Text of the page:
Good Fruit Grower

July 1

Issue link:

Contents of this Issue


Page 24 of 39 GOOD FRUIT GROWER JULY 2014 25 Early leaf removal could change cluster structure; late can delay ripening. by Melissa Hansen I talian scientists are studying mechanical pruning and leaf removal as a way to increase wine grape yields, reduce labor costs, improve cluster structure, and delay ripening—all without negatively affecting fruit quality. Recent wine trends in Italy have changed industry dynamics and made grower profitability all the more important, says Dr. Stefano Poni, director of the Institute of Fruit and Viticulture at the Sacred Heart Catholic University in Piacenza, Italy. Accord- ing to Poni, in the last 25 years, Italian wine grape acreage has decreased by nearly 40 percent, from 2.4 million to 1.5 million acres, per capita wine consumption in Italy dropped from 24 to 10 gallons, and average farm size has doubled from 2.4 to 4.1 acres. "Terroir is not enough anymore for us to stay competitive in the wine market," he said to Pacific Northwest vintners and growers. "To be profitable, we need to reduce grower costs, remunerate growers for yields, and be envi- ronmentally sustainable." Poni, a speaker at the Washington Association of Wine Grape Growers's annual meeting in February, shared results of his vine efficiency and canopy management research work that is changing the mindset of Italian growers. It's no easy feat to persuade growers who are steeped in centuries-old tradition and culture to adopt mechanization. "How do you convince growers who are used to doing everything by hand that mechanically pruned vines can be as efficient as their nice-looking, hand-pruned vines?" he asked. Moving to mechanization Mechanization starts with the trellis system, Poni said. "Italians are known for having a lot of fantasies—food, shoes, politicians—and also in our grapevine training systems. We have 43 different trellis systems in our text- books, 12 that are popular. How can we think of vine mechanization if we have so many trellises?" To address the mechanization issue, scientists had to come up with a new trellis system suitable for mechanical pruners, and other equipment. A new single, high-wire trellis was developed, featuring a spur-pruned cordon with a single wire 1.4 to 1.7 meters (54 to 70 inches) off the ground. In addition to being suitable to mechanization, Poni said the new system has improved the cluster microcli- mate and canopy efficiency. Scientists used special plas- tic bags to envelop the vine, a technique used to measure the whole canopy gas exchange. They compared the new single high wire to the vertical shoot position trellis and found the VSP had a 26 percent lower photosynthetic rate. "The reduction in photosynthesis was due to reduced light inside the canopy. With the VSP, we compressed the canopy between the catch wires too much," he said, add- ing that the new high-wire system allows diffused light and sun flecks into the canopy. Summer temperatures in Italy have increased in recent years, and he believes the new trellis will be beneficial for both white and red varieties because it will provide sunburn protection, yet still allow enough light interception. Mechanical pruning Big labor savings can come from using mechanical pruners to remove wood above the cordon, but shoots need to be upright so machines can reach the wood. Cabernet Sauvignon grows naturally upright, Trebbiano grows downward, and Chardonnay is like "messy hair" that goes every which way, said Poni, who had to find a way to correct downward shoot behavior. By mechanically shoot thinning early in the season—at prebloom stage—he was able to induce a more erect growth pattern. Grapes Leaf removal BENEFITS These Grenache grapes in the Rioja region of Spain show the effects of early leaf removal. PHOTOS BY STEFANO PONI Equipment Company Equipment Company CALIFORNIA 509-952-9488 PASCO 509-544-6678 WALLA WALLA 509-525-4550 UNION GAP 509-248-8411 GEORGE 509-785-2595 CLE ELUM 509-674-4544 SUNNYSIDE 509-839-2066 See Your Nearest Blueline Equipment Dealer Today . . . Designed for the Modern High Density Orchard All "Perfect" rotary mowers comply with the highest level of current requirements in modern orchards and vineyards. In order to prevent damage to low hanging branches and fruit the T-models have a low, streamline profile and round sides Technical Specifications T-155 T-180 T-200 T-225 T-250 T-290 Cutting width cm/inch 155 / 5'2" 180 / 5'11" 200 / 6'7" 225 / 7'5" 250 / 8'2" 290 / 9'6" Min. power required at 540 rpm of pto kW/hp 16 / 22 18 / 25 22 / 30 26 / 35 29 / 40 33 / 45 Numbe of blades 3 3 3 3 3 3 Total width cm/inch 160 /5'3" 185 /6'1" 205 /6'9" 230 /7'7" 255 /8'4" 295 /9'8"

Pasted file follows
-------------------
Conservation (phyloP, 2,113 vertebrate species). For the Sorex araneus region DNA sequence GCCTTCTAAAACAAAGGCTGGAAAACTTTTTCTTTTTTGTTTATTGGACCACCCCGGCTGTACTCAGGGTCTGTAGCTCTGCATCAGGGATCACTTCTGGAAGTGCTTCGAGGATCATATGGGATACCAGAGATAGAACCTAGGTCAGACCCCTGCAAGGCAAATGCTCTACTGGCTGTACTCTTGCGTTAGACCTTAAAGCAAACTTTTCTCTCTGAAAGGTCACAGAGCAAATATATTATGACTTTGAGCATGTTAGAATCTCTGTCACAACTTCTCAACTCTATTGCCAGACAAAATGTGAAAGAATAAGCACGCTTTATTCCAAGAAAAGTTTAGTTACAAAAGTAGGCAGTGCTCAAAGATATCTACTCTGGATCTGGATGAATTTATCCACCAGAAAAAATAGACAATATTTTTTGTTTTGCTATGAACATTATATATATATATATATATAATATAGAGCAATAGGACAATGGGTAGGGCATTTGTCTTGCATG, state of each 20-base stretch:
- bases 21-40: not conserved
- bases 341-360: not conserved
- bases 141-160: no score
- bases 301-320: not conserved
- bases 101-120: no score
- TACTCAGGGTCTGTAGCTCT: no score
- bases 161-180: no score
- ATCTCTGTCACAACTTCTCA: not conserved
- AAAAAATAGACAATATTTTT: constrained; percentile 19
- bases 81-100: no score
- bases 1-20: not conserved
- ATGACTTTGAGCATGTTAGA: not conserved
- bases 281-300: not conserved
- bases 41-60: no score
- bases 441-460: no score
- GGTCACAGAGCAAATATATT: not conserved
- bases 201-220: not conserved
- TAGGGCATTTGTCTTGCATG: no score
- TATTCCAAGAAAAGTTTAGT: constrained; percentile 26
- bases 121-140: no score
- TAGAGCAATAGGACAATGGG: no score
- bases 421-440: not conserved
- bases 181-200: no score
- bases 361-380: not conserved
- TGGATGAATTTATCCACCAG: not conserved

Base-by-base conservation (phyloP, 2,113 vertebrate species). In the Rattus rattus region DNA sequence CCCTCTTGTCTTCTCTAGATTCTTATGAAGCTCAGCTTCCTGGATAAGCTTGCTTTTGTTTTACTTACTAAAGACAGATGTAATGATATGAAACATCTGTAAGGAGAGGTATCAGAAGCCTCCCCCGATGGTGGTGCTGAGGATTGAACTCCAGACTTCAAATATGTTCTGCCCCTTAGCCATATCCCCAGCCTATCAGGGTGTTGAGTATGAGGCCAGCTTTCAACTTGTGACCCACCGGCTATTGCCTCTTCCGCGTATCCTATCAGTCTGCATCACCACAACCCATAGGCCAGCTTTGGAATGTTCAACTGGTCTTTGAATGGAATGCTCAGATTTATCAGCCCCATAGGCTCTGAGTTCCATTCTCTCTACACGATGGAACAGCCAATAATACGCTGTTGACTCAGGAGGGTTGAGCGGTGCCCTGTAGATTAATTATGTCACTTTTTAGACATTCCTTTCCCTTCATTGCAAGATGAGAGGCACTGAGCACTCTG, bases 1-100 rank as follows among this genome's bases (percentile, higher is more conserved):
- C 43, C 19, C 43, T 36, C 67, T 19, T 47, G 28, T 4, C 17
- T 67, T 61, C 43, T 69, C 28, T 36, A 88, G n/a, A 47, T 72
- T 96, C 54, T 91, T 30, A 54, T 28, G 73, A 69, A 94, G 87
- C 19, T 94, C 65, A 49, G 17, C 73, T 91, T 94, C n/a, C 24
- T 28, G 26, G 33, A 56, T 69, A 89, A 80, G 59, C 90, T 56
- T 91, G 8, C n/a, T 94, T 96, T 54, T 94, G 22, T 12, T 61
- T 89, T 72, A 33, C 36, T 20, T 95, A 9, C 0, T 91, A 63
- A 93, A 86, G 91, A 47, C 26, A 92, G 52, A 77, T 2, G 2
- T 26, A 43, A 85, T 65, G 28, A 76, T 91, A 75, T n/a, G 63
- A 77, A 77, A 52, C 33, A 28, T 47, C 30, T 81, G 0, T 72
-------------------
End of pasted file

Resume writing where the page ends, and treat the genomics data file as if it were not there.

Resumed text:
Articles in this issue

Links on this page

Archives of this issue

view archives of Good Fruit Grower - July 1